STEM SIGHTS: La la la! The students who sing thermodynamics
When second-year engineering student Reuben Warnongbri signed up for “ENGR 251 – Thermodynamics I,” he didn’t expect his music skills to earn him school credit. But after engineering professor Lyes Kadem assigned the class a peer-based learning project, Warnongbri got an idea.
“Our team decided to write and record a song using my home studio.”
Kadem, who teaches in the Department of Mechanical and Industrial Engineering, asked each group to produce a five-minute video explaining a specific thermodynamics concept. Once submitted, the projects will be housed in a database accessible to other Concordia students in the field.
Warnongbri tells us more about how he and his teammates — Emily Minor, Jean-Gabriel Lacombe and Julia McDonald — used music to illustrate their engineering know-how.
‘It was challenging to craft a song that included all the scientific concepts’
What was the objective of your project?
Reuben Warnongbri: We were asked to make a video that explains a specific concept or process. It was a fun, light-hearted endeavour to engage the students in the topics of the thermodynamics course.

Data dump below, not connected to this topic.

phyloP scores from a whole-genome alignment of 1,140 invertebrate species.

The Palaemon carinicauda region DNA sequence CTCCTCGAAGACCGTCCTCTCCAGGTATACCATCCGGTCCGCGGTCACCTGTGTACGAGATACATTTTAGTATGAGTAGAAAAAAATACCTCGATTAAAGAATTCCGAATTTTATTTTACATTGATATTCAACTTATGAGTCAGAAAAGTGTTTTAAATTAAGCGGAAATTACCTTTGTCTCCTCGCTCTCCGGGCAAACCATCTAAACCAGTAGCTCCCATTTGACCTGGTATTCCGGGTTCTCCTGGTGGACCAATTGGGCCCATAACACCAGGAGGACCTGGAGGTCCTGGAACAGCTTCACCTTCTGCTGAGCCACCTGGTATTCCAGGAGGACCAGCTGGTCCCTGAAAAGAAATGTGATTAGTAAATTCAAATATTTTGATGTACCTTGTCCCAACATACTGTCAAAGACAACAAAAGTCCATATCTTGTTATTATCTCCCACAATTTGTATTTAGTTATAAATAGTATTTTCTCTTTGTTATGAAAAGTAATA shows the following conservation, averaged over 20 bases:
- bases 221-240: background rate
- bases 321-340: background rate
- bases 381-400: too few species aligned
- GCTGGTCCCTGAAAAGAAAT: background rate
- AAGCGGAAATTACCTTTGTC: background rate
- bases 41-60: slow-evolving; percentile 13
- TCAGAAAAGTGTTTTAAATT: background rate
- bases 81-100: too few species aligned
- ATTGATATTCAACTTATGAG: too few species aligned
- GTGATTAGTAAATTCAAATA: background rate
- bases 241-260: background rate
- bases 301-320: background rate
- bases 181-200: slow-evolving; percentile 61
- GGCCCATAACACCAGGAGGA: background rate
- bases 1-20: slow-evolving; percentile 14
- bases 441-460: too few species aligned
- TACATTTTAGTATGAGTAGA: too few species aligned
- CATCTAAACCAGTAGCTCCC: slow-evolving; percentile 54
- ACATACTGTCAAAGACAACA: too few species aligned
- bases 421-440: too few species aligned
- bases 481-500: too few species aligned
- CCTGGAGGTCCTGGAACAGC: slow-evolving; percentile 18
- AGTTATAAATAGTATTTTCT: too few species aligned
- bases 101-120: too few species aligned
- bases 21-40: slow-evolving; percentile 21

What were some of the key challenges you faced?
RW: It was challenging to craft a song that lyrically included all the scientific concepts we learned, but was also easy and catchy enough for anyone to listen to. This took a lot of grammatical manipulation and wordplay, but we made it happen in the end!
What person, experience or moment in time inspired you to try this?
RW: Well, I am a singer-songwriter outside of school. My friends and I would listen to music together during our group study sessions. When we got this assignment, we really wanted to go all out and produce a song that sounded as professional as possible.
How does the image at the top relate to your project?
RW: I used several charts to write down when I wanted a certain sound to be more prominent, how loud one instrument needed to be and where to build up energy in the song.
There is a lot of planning that needs to happen when you take on an engineering project. And in the case of this song, I took a very similar approach to its production.
What advice would you give to students interested in joining this field?
RW: Engineering is highly valued, dynamic and interesting. It really helps to build your technical skills but also those of business and project management. Engineering projects never go far if there is no funding or if the end product is too expensive to manufacture.
It is a field that requires hard work, but it is also extremely rewarding.
What do you like best about being at Concordia?
RW: There is a great sense of “togetherness” at the university. Everyone is on the same journey as they go through each assignment, each exam, en route to their degree.
People are extremely nice here and it seems to be less of a competitive, dog-eat-dog environment. It’s more like, “let’s get through this together because learning is the most important.”
Concordia is also very well-connected with the engineering industry. It emphasizes the importance of crafting a set of specialized skills in a way that will be attractive to future employers.
Find out more about Concordia’s Faculty of Engineering and Computer Science.